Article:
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Home > Reviews > Accessories > Other > Parallax Rings

Parallax Rings
By Clayton Cramer - 7/6/2006

My Photon Instruments 5" f/9 refractor has been the subject of several previous reviews here. I've mentioned that the mechanical aspects of the telescope were definitely below the optics. One of the symptoms of that is the rings that came with the OTA. After about a year of use, the thumb screw that holds one of the hinged rings in place became increasingly loose. The thumb screw threads were apparently much harder than the metal into which they turned.



What made this especially frustrating is that after having installed the rings on a Losmandy dovetail plate, I had opened the rings up perhaps a dozen times. An unsurprising side effect was that when aiming at objects near the zenith, the one ring that was still tight did not exert enough friction on the smooth metal tube to keep it in place--leading to some quite startling (although not destructive) OTA motion at star parties.

So what to buy? My experiences with Ken Dauzat's rings for my 8" reflector had been very positive, and all things being equal, I would have gone back to him for a set for the refractor. But I had a substantial credit with Anacortes Telescope to use, and so I started looking at what they had available.

Parallax makes a variety of rings, and while the rotating ring sets were mildly attractive, I concluded that the 5.5" standard ring set (then priced at $160) made the most sense.

I measured the diameter of my tube by putting a long piece of paper around the circumference, then marking where the paper reached all the way around. You can then measure the diameter of the tube by measuring the length from one end of the paper to the mark, and dividing by pi. This turned out to be 130mm.

It turned out that my tube diameter was not exactly the same as the sizes that Parallax was making, so they asked if I would prefer a liner to fill the space, or to spend a bit more money to have a smaller diameter bored out to 130mm. I decided to save some money and use the liner approach. My reasoning was not only would this be less expensive, but if my tube was a little larger than 130mm, I could cut or sand the liner to a slightly larger size--something that would be impractical for me to do with metal.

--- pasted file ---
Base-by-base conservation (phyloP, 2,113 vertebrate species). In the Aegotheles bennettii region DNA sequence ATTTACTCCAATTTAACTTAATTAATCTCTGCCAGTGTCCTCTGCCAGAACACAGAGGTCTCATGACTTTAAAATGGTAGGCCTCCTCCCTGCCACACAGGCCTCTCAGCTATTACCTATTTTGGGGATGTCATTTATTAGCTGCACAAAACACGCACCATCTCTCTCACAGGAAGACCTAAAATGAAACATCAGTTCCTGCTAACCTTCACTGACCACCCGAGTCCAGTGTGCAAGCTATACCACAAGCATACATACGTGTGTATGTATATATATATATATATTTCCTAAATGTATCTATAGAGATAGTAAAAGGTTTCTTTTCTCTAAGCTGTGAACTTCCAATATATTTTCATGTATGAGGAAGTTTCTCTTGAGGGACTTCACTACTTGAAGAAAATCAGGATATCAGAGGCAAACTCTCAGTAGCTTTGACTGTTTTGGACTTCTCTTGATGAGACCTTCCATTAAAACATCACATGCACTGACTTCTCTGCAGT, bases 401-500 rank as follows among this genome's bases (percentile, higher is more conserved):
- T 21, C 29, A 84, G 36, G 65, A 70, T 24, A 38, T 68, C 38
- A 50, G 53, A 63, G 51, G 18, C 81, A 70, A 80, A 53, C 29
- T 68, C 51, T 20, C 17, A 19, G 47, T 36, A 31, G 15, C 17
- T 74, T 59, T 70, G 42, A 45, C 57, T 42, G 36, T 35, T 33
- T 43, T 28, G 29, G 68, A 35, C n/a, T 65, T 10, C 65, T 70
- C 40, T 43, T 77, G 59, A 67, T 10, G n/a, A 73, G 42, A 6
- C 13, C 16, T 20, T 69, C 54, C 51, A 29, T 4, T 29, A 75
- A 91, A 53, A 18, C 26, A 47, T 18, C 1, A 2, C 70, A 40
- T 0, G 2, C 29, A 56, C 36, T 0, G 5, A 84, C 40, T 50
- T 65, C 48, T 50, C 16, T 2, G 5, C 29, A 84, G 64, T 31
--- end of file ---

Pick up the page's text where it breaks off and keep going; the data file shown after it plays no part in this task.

It took about three weeks, but the Parallax rings arrived. They are quite solid--in fact, I would say that they are probably heavier than they need to be for my application.



The thumb screws that hold the rings together are very solid , beautiful pieces of work--much nicer than what came with the refractor's original rings.

The liner is cork--a good choice, because it won't damage the finish on an OTA. Within reasonable limits, the cork will compress, reducing pressure on the tube.

I must confess that I was a little put off by the finish. It is a black, crinkle finish. There's nothing wrong with it--but I was expecting a glossy finish like the rings I had bought from Ken Dauzat. They aren't unattractive, and in the dark, you won't be able to see the difference.


They attached easily to the Losmandy dovetail plate, and in almost a year of use, they have given me absolutely no concern about their durability or mechanical quality.

One nice and unexpected feature: the tops of the rings have threaded holes as well, making it easy to attach more hardware (such as camera mounts, guide scopes, and your one megawatt laser for clearing out clouds) on top.

Click here for more about this subject. -Ed.

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